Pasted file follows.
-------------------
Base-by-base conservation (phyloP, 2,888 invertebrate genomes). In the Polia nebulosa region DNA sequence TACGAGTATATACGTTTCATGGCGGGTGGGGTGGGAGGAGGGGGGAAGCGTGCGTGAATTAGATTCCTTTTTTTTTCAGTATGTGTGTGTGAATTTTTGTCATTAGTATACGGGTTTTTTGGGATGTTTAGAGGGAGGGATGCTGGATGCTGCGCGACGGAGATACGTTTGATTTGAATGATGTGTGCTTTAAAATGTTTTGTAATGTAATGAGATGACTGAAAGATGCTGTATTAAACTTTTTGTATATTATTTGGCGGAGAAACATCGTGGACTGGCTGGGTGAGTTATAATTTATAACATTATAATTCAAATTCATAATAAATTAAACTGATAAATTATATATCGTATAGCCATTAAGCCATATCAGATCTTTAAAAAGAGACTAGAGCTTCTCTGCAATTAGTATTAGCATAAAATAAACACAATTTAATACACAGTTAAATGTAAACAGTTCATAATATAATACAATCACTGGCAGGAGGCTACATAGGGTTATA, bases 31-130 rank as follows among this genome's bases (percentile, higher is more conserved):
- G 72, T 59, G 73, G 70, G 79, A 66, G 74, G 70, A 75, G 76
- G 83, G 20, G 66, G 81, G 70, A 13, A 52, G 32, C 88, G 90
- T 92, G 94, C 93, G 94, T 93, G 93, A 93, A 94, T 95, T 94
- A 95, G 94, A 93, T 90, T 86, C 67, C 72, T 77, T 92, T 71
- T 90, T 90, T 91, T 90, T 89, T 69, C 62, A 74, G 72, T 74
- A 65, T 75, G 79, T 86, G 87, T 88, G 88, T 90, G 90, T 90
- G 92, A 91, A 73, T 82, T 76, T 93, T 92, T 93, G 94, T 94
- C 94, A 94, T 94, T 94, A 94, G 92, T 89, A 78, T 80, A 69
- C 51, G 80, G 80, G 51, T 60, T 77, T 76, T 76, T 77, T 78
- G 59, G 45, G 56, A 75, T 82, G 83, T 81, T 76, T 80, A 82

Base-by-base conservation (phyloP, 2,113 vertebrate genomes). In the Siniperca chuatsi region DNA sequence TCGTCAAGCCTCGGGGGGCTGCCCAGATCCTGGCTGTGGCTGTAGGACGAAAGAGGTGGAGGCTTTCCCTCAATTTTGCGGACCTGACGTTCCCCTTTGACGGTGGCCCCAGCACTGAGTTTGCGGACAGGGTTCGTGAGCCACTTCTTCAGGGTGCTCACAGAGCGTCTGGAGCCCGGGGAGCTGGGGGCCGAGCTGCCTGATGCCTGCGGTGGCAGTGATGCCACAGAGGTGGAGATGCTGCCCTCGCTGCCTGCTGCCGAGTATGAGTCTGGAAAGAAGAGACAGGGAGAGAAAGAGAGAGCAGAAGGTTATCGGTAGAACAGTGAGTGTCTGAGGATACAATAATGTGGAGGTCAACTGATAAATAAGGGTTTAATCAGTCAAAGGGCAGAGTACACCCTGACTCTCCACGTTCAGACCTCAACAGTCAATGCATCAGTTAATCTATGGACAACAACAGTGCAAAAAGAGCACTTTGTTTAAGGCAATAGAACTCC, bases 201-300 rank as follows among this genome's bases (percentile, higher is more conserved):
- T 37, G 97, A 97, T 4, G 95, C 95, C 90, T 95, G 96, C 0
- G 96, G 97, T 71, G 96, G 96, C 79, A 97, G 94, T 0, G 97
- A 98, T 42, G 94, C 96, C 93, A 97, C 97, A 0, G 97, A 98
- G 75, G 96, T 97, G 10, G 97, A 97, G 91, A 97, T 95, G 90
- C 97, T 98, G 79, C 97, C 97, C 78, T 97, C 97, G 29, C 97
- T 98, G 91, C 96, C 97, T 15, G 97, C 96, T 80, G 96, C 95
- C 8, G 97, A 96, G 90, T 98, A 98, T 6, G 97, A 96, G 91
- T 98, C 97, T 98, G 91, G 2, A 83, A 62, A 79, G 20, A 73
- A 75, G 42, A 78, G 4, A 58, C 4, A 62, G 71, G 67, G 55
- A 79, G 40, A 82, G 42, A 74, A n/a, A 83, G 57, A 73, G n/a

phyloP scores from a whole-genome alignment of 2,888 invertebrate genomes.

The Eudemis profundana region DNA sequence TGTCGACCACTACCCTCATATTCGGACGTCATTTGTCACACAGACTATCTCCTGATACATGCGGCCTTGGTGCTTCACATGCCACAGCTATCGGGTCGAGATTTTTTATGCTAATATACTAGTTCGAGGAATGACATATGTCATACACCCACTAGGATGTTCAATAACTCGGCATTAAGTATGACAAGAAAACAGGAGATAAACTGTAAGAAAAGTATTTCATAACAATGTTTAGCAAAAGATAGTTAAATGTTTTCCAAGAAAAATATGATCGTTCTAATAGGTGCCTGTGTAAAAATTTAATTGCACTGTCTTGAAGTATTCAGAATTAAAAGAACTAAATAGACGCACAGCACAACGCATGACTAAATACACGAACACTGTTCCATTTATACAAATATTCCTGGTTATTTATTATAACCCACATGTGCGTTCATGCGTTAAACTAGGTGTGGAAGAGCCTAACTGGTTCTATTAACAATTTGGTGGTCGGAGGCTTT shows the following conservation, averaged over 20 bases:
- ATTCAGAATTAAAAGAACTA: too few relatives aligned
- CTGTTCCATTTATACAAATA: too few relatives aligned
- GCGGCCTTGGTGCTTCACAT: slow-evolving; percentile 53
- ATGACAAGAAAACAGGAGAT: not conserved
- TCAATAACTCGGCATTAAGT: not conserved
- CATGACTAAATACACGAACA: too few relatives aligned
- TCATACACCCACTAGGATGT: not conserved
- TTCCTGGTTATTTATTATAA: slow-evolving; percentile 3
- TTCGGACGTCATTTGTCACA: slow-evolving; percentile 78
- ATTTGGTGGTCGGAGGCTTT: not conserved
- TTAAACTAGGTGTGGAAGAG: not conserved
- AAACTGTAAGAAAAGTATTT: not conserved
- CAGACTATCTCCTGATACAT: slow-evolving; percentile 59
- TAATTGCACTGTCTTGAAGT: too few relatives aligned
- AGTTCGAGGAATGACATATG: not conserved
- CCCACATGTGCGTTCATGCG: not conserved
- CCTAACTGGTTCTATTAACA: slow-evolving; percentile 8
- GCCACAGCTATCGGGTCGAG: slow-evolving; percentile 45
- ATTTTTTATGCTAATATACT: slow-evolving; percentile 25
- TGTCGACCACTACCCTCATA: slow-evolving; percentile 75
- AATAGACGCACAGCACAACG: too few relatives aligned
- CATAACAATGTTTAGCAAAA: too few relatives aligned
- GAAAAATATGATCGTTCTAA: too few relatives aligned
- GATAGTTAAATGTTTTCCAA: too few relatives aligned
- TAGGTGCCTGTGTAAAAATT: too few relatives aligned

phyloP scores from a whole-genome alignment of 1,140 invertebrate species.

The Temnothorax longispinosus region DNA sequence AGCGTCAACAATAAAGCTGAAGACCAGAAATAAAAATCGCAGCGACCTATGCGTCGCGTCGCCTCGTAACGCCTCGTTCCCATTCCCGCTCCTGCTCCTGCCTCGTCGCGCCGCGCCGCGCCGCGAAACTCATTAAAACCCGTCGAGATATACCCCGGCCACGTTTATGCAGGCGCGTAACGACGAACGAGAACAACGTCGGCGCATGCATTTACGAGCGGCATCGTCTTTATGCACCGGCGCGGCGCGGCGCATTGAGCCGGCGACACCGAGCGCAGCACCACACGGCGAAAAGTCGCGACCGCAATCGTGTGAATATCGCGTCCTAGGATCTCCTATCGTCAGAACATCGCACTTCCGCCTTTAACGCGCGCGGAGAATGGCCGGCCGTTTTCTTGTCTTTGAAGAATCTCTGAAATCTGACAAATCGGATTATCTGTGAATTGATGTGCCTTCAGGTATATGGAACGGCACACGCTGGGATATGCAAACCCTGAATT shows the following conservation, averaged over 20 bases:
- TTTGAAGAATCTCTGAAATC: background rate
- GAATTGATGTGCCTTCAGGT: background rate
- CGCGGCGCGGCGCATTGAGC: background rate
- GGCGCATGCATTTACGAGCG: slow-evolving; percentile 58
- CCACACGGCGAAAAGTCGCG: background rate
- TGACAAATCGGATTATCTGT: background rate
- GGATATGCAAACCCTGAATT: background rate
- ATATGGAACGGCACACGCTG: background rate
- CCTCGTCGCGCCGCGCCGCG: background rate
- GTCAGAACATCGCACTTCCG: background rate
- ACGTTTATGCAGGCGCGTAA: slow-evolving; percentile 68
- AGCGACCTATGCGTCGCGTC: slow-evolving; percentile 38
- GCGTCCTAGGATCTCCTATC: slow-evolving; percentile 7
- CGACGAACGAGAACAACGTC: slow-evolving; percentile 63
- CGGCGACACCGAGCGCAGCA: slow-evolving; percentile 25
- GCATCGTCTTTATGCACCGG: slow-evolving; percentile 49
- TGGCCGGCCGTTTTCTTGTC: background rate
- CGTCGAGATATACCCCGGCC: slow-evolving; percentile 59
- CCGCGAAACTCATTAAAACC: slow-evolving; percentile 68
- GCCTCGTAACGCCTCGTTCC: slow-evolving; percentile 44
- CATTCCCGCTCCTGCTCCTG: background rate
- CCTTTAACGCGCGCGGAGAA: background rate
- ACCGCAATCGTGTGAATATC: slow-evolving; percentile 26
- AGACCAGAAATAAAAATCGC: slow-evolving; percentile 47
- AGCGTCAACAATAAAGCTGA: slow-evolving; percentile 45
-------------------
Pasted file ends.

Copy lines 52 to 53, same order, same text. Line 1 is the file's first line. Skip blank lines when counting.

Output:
- TTTGAAGAATCTCTGAAATC: background rate
- GAATTGATGTGCCTTCAGGT: background rate